Joined: 14 Sep 2004
Location: Merrimack, NH
Status: Extreeeeeeeeeme

Re: HD video additions to the guides - Ripping

Postby Qyot27 » Sat Dec 19, 2009 2:56 pm

BasharOfTheAges wrote:How common is the last point, though? I've yet to see a BRD that isn't progressive scan (i.e. there's no reason to IVTC) and I can't say I know enough about various filters that play with ordered frames that aren't all about de-interlacing.

Blu-ray can only store interlaced video at 30fps. Hence, anything that's supposed to be 30fps can only be stored as interlaced. For 720 this is less of a concern because 720p60 is supported, but 1080 is restricted to just 1080p24 or 1080i30 (or 1080i60, if you go with the way the spec says it - still the same thing because they're talking fields, not frames).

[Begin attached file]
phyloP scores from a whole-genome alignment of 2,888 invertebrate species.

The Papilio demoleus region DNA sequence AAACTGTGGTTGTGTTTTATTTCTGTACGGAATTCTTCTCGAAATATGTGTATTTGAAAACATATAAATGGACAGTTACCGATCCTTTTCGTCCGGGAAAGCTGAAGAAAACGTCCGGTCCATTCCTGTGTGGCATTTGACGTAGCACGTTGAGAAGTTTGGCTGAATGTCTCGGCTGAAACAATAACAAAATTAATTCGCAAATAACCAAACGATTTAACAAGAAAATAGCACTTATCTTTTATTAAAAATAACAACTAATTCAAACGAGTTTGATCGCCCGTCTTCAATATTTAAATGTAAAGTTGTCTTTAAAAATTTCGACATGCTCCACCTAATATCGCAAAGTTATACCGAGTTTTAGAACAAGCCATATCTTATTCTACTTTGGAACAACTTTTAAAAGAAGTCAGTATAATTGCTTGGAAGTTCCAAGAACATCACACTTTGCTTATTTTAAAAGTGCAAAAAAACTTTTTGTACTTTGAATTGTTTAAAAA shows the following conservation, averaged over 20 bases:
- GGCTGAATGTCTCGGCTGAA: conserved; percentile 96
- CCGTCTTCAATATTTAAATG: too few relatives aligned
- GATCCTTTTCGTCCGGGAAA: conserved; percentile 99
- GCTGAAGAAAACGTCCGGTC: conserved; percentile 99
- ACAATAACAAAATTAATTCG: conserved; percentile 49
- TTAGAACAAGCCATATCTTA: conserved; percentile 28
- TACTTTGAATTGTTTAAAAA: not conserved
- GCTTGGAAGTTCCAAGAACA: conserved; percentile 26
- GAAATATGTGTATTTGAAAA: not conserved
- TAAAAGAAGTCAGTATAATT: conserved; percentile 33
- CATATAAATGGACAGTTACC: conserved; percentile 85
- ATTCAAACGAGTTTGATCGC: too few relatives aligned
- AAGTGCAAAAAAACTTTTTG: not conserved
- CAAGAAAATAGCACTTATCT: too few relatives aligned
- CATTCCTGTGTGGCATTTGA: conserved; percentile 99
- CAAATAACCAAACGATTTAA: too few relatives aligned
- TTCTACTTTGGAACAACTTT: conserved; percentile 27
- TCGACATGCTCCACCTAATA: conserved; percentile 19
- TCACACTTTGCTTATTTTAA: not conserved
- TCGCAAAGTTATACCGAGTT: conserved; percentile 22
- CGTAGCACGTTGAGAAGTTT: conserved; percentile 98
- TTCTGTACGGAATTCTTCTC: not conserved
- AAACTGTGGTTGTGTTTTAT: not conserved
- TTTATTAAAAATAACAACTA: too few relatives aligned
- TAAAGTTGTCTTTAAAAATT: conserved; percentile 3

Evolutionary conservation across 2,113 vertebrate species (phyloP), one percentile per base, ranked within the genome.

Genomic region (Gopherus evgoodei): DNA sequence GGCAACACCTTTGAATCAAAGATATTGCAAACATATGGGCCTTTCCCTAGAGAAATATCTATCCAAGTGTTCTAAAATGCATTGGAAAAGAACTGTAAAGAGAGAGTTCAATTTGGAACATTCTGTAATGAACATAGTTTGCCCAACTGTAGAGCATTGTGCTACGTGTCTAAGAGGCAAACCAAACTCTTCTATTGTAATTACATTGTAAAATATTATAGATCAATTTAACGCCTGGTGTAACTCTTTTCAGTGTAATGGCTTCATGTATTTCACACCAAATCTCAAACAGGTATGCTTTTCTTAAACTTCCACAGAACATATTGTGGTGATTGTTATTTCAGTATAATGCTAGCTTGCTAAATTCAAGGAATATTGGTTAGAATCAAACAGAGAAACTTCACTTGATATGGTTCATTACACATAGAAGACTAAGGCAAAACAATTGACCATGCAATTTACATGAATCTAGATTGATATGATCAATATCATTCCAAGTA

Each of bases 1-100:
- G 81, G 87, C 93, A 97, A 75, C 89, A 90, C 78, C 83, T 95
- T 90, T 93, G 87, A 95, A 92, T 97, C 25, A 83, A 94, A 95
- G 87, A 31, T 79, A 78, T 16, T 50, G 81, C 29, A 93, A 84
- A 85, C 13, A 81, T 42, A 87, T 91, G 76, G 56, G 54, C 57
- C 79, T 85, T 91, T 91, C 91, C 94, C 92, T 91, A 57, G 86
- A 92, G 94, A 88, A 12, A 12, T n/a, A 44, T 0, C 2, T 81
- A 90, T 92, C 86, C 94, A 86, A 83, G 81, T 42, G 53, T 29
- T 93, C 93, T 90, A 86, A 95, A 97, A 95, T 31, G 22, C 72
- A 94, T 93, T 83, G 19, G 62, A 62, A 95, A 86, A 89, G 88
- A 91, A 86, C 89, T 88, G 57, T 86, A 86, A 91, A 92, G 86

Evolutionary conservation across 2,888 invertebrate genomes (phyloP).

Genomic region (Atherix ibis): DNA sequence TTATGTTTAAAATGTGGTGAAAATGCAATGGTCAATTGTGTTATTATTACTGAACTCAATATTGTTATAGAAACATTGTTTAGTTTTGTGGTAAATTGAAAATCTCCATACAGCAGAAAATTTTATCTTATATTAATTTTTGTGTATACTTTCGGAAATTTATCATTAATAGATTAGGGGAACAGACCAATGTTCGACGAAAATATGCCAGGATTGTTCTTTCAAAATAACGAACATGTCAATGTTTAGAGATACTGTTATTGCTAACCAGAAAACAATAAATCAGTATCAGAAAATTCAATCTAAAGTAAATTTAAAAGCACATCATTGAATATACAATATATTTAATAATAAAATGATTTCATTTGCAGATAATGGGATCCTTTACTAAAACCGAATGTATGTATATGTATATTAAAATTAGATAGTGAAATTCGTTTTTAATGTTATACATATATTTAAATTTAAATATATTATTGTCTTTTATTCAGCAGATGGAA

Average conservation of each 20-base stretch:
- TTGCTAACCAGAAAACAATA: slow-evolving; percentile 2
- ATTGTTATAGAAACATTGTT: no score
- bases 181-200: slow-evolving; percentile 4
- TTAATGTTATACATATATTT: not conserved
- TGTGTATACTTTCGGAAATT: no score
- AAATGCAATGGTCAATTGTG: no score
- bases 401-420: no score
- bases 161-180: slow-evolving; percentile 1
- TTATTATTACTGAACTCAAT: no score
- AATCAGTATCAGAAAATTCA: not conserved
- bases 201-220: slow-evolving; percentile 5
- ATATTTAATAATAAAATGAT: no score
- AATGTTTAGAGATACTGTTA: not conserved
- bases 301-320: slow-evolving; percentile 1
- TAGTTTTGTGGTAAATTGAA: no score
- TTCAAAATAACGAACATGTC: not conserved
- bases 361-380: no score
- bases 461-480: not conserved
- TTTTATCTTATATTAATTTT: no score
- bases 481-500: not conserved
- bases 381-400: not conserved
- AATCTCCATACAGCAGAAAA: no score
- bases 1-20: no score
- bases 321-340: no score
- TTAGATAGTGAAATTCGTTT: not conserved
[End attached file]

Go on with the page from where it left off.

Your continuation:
Whether you see it in the wild is another matter, but the possibility exists (and what are the chances that the weirdness that occurs with DVD hybridism is rendered impotent on Blu-ray?).
My profile on MyAnimeList | Quasistatic Regret: yeah, yeah, I finally got a blog
User avatar
Qyot27
Surreptitious fluffy bunny
 
Joined: 30 Aug 2002
Location: St. Pete, FL
Status: Creepin' between the bullfrogs

Re: HD video additions to the guides - Ripping

Postby BasharOfTheAges » Sat Dec 19, 2009 4:05 pm

Qyot27 wrote:
BasharOfTheAges wrote:How common is the last point, though? I've yet to see a BRD that isn't progressive scan (i.e. there's no reason to IVTC) and I can't say I know enough about various filters that play with ordered frames that aren't all about de-interlacing.